As growth slows in Chile (forecast at 3% this year), one of South America's most progressive nations is looking to ratchet up lending to small businesses. And doing it in what may be a very wise way.
In November Chile's President Michelle Bachelet signed into law a new bill (pictured left, doing so) to capitalise credit guarantee scheme Fogape with an additional $50 million. Its state bank Banco Estado (under which the scheme falls) was also granted an additional $450 million to lend to small businesses.
The extra capital helped the scheme to make available $366 million in guarantees in its latest auction, in December to 23 financial institutions. This will allow these organisations to lend up to $457 million to small businesses (up from $400 million in the previous quarter) between January 1 and March 31.
Credit guarantees make good sense. A government essentially underwrites loans that banks make to small businesses. This encourages banks, which are arguably more skilled at financing businesses than civil servants are, to increase lending to small firms. Worldwide there are over 2 250 such schemes.
The slowing economy in Chile saw fewer Fogape guarantees given out last year (48,299 valued at $840 million) than in 2011 (67,911 valued at $977 million), the scheme's latest report reveals. The new capital aims to tackle this by making it easier for more small businesses to access a guaranteed loan.
Under the new bill Fogape will be able to cover loans of up to $400,000, double its previous $200,000 threshold (loans above $120,000 will get 50% coverage rate - the percentage of a loan that is guaranteed by the scheme - while those below this amount will be able to get 80% coverage). The annual turnover threshold for recipients who can qualify for a guarantees has also doubled, to $2 million.
Unique auction system
What makes Fogape particularly noteworthy is its unique auction system, which has attracted attention from across the world (a fund in Mexico since 2005 uses a similar one), since it was put into use in 2000.
Fogape allows various banks and other institutions (including co-operatives banks and mutual guarantee funds) to put in bids for a certain amount of capital on offer. Bid participants are then assigned funds according to the coverage rates they can offer. A bid is presently held every quarter.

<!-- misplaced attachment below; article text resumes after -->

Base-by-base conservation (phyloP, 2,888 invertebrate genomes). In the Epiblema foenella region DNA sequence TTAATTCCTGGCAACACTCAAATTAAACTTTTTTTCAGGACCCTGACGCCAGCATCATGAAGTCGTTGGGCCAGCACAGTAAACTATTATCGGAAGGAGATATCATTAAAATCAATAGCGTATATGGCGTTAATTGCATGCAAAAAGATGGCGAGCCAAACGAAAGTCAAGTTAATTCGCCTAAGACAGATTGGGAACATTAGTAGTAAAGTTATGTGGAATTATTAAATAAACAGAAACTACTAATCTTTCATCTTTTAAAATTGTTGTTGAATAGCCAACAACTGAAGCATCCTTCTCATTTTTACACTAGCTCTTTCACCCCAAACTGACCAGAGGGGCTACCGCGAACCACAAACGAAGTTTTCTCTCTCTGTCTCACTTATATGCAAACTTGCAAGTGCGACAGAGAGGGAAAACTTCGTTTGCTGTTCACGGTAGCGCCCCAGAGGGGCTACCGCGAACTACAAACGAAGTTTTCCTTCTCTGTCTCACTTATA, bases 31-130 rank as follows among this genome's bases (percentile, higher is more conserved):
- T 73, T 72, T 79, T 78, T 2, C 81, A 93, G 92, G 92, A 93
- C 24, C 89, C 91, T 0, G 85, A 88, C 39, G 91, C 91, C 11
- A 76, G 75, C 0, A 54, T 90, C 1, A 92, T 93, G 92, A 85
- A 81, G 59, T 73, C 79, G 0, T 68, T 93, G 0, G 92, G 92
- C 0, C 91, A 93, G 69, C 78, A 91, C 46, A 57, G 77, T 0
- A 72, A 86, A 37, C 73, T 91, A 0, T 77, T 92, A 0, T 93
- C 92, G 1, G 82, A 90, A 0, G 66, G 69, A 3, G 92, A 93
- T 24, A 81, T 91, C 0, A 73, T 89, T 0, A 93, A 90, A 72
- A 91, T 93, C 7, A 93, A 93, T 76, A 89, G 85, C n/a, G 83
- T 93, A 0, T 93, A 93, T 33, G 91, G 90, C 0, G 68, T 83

The idea is that the competition between banks allows for the funds to be better distributed when coverage rates are reduced – freeing up the amount of guarantees available. This allowed the coverage rate to fall from an initial 80% in 2000, to 62.2% in 2010. With the slowing economy conditions Banco Estado has intervened to raise it in an effort to get more financial providers to take up the guarantees.
Participants have three months to allocate credit. Those awarded with 15% or more of the allocations must lend out 90% of the amount (80% for those with an allocation of less than 15%). Those that fail to do so will not be able to apply for more than the amount that they were able to lend out in the current bid. No restrictions apply to those participants than win allocations of less than $1.5 million.
Old plans scrapped
As recently as 2011 there was talk of barring state-owned BancoEstado from being able to both bid for funds (as it presently does) and administer Fogape. This plan has now fallen by the wayside.
When the guarantee fund was established in 1980 the law provided for BancoEstado to both compete for funds and administer the fund.
“At that time probably the only place where you could staff Fogape probably was BancoEstado,” says Oscar Gonzalez Narbona (pictured above), who heads the up scheme at Banco Estado.